Staging History

The story of the talented team that brought to life an original play to celebrate the college’s 150th anniversary.

by Steve Neumann

THE COMPLETE HISTORY OF URSINUS COLLEGE [ABRIDGED] by Domenick Scudera, M.F.A., Professor of Theater

CHARACTERS: RUBY and SAMUEL, students who are disengaged; they have not completed their homework to read about the history of Ursinus College, PROFESSOR

SCENE: a college classroom, present day.

A film about Ursinus College is abruptly ended, cutting short the full story of the college’s history.

PROFESSOR: Well, it looks like we’re out of time.

[PROFESSOR fiddles with the remote and technology unsuccessfully.]

SAMUEL [to Ruby]: That movie was actually pretty interesting, don’t you think?

RUBY [to SAMUEL]: Yeah. [to PROFESSOR]: Um, professor? Can we ask you a question?


RUBY: What happens after that?

SAMUEL: In the story of the college?

PROFESSOR: Did you read your homework?


PROFESSOR: Read it. You can discover the answers for yourselves.

RUBY: We know – [rolling her eyes]

SAMEUL: … the Ursinus Quest …

PROFESSOR: Ruby, Samuel, if you applied yourselves, you might discover that education is a conversation, and the best conversations start with real questions. Your friends might try to distract you from your studies—but I expect more from the two of you. I see potential in both of you. Ask some questions and then seek out the answers. It’s worth the effort, I promise.

[PROFESSOR exits.]

SAMUEL: Open the book. Let’s take a look.

Inspired and curious, RUBY and SAMUEL crack open the reading about the history of Ursinus that had been assigned for homework. As the book opens, the classroom disappears, and the history of Ursinus College unfolds as RUBY and SAMUEL ask questions to open their minds.

The Complete History of Ursinus College [Abridged] is a hilarious but respectful send-up of key events in the history of the college in celebration of its 150th anniversary this year.

The play is the brainchild of Professor of Theater Domenick Scudera, who has experience writing historical plays that are meant to be accessible, creative and, most importantly, entertaining.

The Complete History of Ursinus College [Abridged] even shares a title with a similarly tongue-in-cheek play Scudera directed three times for the Philadelphia Shakespeare Theatre a decade ago: The Complete Works of William Shakespeare, Abridged.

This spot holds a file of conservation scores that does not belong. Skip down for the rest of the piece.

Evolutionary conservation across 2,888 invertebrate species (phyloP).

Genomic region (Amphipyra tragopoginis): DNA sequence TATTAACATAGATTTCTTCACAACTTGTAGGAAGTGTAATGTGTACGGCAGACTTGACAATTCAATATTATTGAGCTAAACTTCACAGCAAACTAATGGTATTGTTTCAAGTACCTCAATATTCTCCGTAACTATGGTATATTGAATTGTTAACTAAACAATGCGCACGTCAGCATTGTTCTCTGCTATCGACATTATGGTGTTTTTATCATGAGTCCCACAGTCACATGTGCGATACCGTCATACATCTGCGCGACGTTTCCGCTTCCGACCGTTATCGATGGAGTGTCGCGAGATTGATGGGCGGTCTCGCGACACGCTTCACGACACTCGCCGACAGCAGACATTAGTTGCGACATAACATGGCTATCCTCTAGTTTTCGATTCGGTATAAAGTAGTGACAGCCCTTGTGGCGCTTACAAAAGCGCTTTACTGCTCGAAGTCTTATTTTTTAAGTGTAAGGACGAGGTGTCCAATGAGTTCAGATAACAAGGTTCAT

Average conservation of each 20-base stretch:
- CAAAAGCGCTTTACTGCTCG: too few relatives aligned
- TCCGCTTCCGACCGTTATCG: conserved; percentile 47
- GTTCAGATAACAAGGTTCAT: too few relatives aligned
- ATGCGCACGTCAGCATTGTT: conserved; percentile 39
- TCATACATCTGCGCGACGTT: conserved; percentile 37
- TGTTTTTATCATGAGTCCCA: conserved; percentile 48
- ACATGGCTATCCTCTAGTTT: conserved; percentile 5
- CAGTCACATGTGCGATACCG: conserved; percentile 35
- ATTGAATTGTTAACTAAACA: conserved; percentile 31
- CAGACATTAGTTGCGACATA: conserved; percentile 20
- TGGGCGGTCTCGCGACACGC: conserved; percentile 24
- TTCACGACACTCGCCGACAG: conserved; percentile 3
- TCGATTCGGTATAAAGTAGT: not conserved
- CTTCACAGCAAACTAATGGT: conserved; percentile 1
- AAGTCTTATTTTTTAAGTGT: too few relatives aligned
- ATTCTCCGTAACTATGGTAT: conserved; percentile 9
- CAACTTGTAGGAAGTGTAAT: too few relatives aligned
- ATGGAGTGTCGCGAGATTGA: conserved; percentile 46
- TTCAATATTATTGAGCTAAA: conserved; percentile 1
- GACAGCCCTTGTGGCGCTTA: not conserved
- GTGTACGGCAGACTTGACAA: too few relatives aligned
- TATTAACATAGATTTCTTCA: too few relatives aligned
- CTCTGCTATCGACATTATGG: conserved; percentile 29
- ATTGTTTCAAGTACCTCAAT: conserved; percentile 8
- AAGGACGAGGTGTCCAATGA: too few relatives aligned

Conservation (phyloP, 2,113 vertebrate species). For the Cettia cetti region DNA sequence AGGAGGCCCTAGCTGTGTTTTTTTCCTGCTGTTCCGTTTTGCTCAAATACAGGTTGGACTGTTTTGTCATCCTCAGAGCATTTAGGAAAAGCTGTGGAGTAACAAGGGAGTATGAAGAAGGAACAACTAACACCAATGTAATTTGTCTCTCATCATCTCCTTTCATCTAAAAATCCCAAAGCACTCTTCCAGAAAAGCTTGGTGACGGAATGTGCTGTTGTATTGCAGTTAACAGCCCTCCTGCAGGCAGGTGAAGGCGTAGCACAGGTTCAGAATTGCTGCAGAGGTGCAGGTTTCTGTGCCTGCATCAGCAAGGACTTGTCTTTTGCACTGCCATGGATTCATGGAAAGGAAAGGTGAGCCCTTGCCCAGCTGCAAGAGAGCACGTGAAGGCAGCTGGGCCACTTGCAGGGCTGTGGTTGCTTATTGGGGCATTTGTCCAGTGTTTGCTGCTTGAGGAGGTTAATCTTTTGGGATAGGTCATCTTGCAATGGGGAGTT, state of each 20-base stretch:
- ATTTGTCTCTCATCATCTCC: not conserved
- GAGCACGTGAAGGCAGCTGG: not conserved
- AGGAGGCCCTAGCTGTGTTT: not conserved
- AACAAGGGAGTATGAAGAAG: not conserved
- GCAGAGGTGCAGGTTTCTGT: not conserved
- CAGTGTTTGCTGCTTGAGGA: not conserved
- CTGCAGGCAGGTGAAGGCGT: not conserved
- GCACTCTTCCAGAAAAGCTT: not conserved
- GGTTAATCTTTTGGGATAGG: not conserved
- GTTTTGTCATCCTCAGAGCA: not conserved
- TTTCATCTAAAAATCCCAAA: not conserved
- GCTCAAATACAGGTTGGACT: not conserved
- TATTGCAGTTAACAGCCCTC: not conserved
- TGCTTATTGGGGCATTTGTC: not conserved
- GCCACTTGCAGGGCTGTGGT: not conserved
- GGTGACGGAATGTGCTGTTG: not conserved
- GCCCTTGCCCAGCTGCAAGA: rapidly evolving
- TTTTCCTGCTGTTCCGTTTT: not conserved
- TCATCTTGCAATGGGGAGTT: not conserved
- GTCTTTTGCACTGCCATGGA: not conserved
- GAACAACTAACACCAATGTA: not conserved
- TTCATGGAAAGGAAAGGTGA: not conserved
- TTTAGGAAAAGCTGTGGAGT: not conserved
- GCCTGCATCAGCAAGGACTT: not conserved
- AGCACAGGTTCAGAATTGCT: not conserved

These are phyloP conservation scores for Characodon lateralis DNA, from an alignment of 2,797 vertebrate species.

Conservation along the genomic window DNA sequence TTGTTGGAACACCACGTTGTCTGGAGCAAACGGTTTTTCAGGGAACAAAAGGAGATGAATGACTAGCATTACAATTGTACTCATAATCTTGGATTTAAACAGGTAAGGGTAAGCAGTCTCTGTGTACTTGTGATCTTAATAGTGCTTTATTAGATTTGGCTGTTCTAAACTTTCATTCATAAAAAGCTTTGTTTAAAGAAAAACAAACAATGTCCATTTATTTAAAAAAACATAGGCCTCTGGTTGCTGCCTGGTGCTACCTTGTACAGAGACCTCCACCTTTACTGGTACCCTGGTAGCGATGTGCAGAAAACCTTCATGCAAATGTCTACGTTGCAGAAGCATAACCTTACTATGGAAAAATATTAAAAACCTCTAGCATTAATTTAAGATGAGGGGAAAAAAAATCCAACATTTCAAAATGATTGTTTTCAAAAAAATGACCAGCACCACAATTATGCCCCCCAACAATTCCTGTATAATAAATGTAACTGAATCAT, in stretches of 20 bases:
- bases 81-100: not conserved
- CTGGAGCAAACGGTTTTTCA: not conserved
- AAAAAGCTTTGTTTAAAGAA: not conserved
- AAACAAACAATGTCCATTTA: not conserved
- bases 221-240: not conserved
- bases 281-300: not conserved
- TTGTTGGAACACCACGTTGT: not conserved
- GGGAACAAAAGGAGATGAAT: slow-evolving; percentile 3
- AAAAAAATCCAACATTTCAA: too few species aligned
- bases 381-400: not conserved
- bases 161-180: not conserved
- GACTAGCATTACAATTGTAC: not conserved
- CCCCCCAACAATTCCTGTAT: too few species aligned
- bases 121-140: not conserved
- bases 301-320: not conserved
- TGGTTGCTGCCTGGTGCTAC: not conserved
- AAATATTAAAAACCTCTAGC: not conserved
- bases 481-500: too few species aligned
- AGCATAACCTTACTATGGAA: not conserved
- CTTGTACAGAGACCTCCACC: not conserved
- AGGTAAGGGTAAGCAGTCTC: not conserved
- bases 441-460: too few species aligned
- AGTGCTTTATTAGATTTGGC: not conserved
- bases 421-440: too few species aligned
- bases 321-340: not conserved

“That one takes all of Shakespeare's plays and puts them in a blender,” Scudera says. “And even though it's funny, you actually learn a lot about Shakespeare's plays and characters.”

Scudera was inspired by the way the writers of the Shakespeare play were able to have fun with established, historical material, and achieved the same effect with The Complete History of Ursinus College [Abridged]. Among the unique aspects of this play is that it’s infused with Ursinus’s Quest: Open Questions Open Minds Core Curriculum, which consists of four key questions: What should matter to me? How should we live together? How can we understand the world? What will I do? Scudera used these questions as a guide in choosing which aspects of Ursinus history he thought he should include.

Fittingly, Scudera’s play opens with a classroom scene. Unfortunately, the professor (played by a different Ursinus alum or employee each night) is droning on about Ursinus history, which the class finds really boring. Even after the professor shows them an informative, albeit over-the-top, film about the history of Ursinus (which Tommy Armstrong ’20 actually filmed over the summer with Ursinus faculty and staff), the class is still apathetic—except for two students who become intrigued when the film projector suddenly breaks just as the end-of-class bell rings.

As the professor is walking out, the two students ask her what happens next in the film. The professor tells them that they should do their homework if they want to find out, so they crack open the assigned reading (which they hadn’t done) just as the stage opens up to envelop them in the world of the play. The audience is then treated to a fast-moving and colorful romp through the history of Ursinus College that is cast entirely with Ursinus students, with the exception of the “actor” who stars in the cheesy film: Ursinus College President Brock Blomberg.

The play also makes use of a chorus of student actors who symbolize the Ursinus Quest, providing the answers to the lead characters’ questions as they morph into various figures of Ursinus College history.

Obviously, a lot happens in 150 years; and while a 90-minute play can’t possibly include everything in the college’s history, Scudera had free reign to pick and choose what would best fit his dramaturgical vision.

“I'm not stuck doing every facet of Ursinus history,” Scudera says. “I can just ask questions about things and tell quirky, interesting stories. And by doing that, hopefully you'll start to get a bigger picture of the school.”